Greedy Goblin

Sunday, April 16, 2017

Weekend minipost: anyone's "playing" Chamelot Unchained?

I've read lots of interesting things about Chamelot Unchained, with its extremely complex and thinking-rewarding systems and I like them. But the big question is "what's the point?" I mean what do you aim to achieve as a character in the game? I've read about "RvR PvP" but is there anyone actually in the beta who could tell what it is? What does the winner get and the loser lose? The worst thing I can get into is a complex game takes weeks to master and when I am finally competitive, I learn that the point is getting "l33t eppixxxlol" or "hav som fun xd". So let's skip how these heroes fight and understand what they are aiming for.

The answer I'm looking for would be something like that in World of Tanks: there are arena battles between balanced groups of tanks and by performing well you get XP and credits to be able to buy more tanks. The goal is to get as many and as big tanks as you can!

Or for WoW: there are group PvE dungeons called raids that you have to complete in order to get the "Ahead of the Curve" achievements proving that you could do it in short time and gear to improve your character.


Anonymous said...

I think you have run into the problem many players have after playing a sandbox game, you cannot go back to games where you are unable to impact the world.

Anonymous said...

Well, there are leaderboards, so you do have a goal to aim for. I haven't played all that much just yet, but it RvR is more like a design principle, there aren't any rewards per se.

You can also capture territories, though I'm afraid that aspect is rather similar to BDO, you aren't really affecting anybody.

Nonetheless, I'd recommend you to try the game, and see for yourself.

ColdComputing said...

Hi there, I've been reading your blog for years. This is the first thing I have felt excited enough to post about. (=

Short version: Capture other realm's relics for stat bonuses and bragging rights. Capture zones for control over resources and access to the only dungeon.

Why I loved the game: being able to assemble a good group of 8 (single group size) skilled people and being able to take on large zergs 20-30 and still come out on top. Also it was fun fighting other elite groups. Bedlam, Midgard Iseult for life. =P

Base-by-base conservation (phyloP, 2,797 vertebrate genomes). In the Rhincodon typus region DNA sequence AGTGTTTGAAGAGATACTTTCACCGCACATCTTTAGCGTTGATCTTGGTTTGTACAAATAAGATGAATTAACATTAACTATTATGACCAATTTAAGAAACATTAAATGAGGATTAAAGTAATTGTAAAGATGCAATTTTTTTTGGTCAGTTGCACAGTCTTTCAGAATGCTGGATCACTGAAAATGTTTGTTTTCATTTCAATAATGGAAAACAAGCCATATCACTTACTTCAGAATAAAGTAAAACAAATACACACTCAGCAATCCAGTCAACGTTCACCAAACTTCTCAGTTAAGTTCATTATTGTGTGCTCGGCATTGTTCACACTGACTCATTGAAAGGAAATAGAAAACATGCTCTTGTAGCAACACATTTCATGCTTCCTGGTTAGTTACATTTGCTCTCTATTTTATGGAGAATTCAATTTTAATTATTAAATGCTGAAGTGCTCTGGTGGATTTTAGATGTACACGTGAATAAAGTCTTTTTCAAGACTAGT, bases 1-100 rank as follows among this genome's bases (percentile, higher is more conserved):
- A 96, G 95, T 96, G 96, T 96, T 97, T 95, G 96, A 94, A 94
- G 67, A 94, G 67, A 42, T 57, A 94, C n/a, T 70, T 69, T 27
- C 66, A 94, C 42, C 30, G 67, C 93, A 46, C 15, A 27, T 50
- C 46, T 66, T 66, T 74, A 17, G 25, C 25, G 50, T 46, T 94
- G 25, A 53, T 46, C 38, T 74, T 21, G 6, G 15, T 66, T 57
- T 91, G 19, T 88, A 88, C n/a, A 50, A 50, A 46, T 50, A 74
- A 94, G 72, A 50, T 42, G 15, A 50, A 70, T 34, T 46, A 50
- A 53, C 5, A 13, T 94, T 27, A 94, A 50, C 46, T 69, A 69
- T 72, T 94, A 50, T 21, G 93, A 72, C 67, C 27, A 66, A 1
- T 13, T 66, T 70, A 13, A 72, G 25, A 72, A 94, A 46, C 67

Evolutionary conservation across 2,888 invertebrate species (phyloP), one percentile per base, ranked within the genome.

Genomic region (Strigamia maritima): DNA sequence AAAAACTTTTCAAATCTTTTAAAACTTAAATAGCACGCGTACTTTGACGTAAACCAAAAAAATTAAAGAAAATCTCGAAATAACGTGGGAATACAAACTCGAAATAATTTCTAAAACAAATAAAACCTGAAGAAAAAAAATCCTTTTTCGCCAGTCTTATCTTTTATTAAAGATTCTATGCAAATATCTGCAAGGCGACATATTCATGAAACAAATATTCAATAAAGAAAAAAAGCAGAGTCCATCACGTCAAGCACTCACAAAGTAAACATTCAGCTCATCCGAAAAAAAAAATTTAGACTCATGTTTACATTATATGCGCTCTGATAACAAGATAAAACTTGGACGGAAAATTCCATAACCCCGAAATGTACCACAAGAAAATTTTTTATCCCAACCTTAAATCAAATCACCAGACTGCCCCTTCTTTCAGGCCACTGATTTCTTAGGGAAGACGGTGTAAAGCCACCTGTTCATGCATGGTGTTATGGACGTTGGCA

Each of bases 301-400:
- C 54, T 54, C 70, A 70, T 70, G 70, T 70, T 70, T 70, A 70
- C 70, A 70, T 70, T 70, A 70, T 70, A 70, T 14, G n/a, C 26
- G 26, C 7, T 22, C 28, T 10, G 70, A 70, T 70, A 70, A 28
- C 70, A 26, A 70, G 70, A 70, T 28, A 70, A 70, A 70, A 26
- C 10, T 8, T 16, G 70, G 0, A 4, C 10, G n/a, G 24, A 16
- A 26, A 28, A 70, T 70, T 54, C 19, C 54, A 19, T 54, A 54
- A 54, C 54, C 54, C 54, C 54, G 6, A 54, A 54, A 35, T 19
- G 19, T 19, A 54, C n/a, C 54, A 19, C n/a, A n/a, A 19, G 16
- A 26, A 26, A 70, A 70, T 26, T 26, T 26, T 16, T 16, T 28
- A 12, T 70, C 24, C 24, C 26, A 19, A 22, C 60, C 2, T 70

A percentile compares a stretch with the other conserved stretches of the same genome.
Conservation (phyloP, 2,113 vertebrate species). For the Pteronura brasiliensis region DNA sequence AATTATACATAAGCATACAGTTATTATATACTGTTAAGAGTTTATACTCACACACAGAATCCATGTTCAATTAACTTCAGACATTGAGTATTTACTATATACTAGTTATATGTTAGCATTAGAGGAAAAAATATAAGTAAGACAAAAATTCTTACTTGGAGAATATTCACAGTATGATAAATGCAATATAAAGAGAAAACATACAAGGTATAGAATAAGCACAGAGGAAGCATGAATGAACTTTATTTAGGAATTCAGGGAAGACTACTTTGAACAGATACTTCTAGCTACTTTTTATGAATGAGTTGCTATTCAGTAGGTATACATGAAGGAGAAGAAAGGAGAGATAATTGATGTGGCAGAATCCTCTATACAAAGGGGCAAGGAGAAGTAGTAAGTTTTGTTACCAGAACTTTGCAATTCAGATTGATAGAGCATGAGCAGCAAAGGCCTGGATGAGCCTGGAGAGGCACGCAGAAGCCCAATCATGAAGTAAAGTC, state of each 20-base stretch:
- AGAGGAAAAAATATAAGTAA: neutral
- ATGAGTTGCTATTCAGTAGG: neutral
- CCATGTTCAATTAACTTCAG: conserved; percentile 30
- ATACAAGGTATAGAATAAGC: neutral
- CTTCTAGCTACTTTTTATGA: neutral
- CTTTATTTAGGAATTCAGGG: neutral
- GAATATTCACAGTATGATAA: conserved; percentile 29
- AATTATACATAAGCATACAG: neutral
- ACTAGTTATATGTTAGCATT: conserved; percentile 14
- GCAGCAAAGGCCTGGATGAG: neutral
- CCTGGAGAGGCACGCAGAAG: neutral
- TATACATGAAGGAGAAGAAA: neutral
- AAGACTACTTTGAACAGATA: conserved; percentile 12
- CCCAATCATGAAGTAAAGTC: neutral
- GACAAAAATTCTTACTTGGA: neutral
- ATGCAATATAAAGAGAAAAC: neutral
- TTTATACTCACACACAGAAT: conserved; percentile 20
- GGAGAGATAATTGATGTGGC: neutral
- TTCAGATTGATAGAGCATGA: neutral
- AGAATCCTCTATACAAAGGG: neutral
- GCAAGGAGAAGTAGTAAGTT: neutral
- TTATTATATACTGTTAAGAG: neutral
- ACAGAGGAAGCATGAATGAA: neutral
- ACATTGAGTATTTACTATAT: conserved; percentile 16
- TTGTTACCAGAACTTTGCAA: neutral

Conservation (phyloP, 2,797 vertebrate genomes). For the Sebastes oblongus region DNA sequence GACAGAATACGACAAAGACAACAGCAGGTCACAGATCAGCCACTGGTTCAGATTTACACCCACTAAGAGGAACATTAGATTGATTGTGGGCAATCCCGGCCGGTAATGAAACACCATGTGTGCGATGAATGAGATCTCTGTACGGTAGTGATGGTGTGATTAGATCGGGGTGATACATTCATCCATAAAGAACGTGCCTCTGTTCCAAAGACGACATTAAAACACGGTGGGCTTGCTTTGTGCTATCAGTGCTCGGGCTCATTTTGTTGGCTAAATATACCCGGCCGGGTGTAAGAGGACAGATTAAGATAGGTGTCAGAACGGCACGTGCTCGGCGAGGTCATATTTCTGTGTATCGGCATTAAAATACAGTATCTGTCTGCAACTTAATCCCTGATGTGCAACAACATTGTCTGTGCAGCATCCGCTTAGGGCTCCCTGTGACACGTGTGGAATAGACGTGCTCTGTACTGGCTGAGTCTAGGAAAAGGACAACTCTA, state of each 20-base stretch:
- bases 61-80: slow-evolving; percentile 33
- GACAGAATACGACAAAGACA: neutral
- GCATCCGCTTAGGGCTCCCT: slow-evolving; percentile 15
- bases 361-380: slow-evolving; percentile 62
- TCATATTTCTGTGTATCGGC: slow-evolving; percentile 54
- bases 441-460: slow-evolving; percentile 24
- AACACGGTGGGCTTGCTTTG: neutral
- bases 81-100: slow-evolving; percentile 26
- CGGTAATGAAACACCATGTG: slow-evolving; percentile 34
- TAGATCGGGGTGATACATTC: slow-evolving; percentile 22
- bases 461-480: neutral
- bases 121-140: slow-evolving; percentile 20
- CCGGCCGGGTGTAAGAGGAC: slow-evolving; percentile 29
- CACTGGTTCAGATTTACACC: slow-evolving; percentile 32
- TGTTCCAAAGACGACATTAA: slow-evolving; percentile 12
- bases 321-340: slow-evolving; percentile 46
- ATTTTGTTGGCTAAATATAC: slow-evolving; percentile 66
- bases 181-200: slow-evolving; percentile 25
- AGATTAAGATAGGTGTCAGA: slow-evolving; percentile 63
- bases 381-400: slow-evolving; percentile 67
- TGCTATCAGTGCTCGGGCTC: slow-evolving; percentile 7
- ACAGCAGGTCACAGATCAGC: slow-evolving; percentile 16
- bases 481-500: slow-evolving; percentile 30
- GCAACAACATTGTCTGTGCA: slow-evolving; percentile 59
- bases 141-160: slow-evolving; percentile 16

Larger version:
Dark Age of Camelot, the spiritual predecessor to Camelot Unchained is still my all time favorite MMO. Here is how RvR worked in it and Mark Jacobs has talked about RvR being similar to it in Camelot Unchained...of course we will have to see if that' actually so.

Each of the three factions had their "home" frontier (very large zone) that was connected to the other realms frontiers. Each faction had a special relic in their frontier that the other realms would try to take. To do this you had to conquer specific castles in the their frontier to open the gate to the relic castle. You could also conquer other castles to reduce the guards at the relic castle or you could try to rush and deal with the overpowered guards. It was quite common to have 3 way fights of 100 on each side fighting during a relic siege. If you got the relic you then had to physically transport it back to your frontier's relic keep to protect it all the while being attacked by the other realms. For each enemy relic in your own relic keep you received bonuses to your stats, even for PvP.

Guilds could claim castles as well which they then could upgrade (at a cost) to have stronger walls and better guards, thus making it harder for other realms to conquer your relics.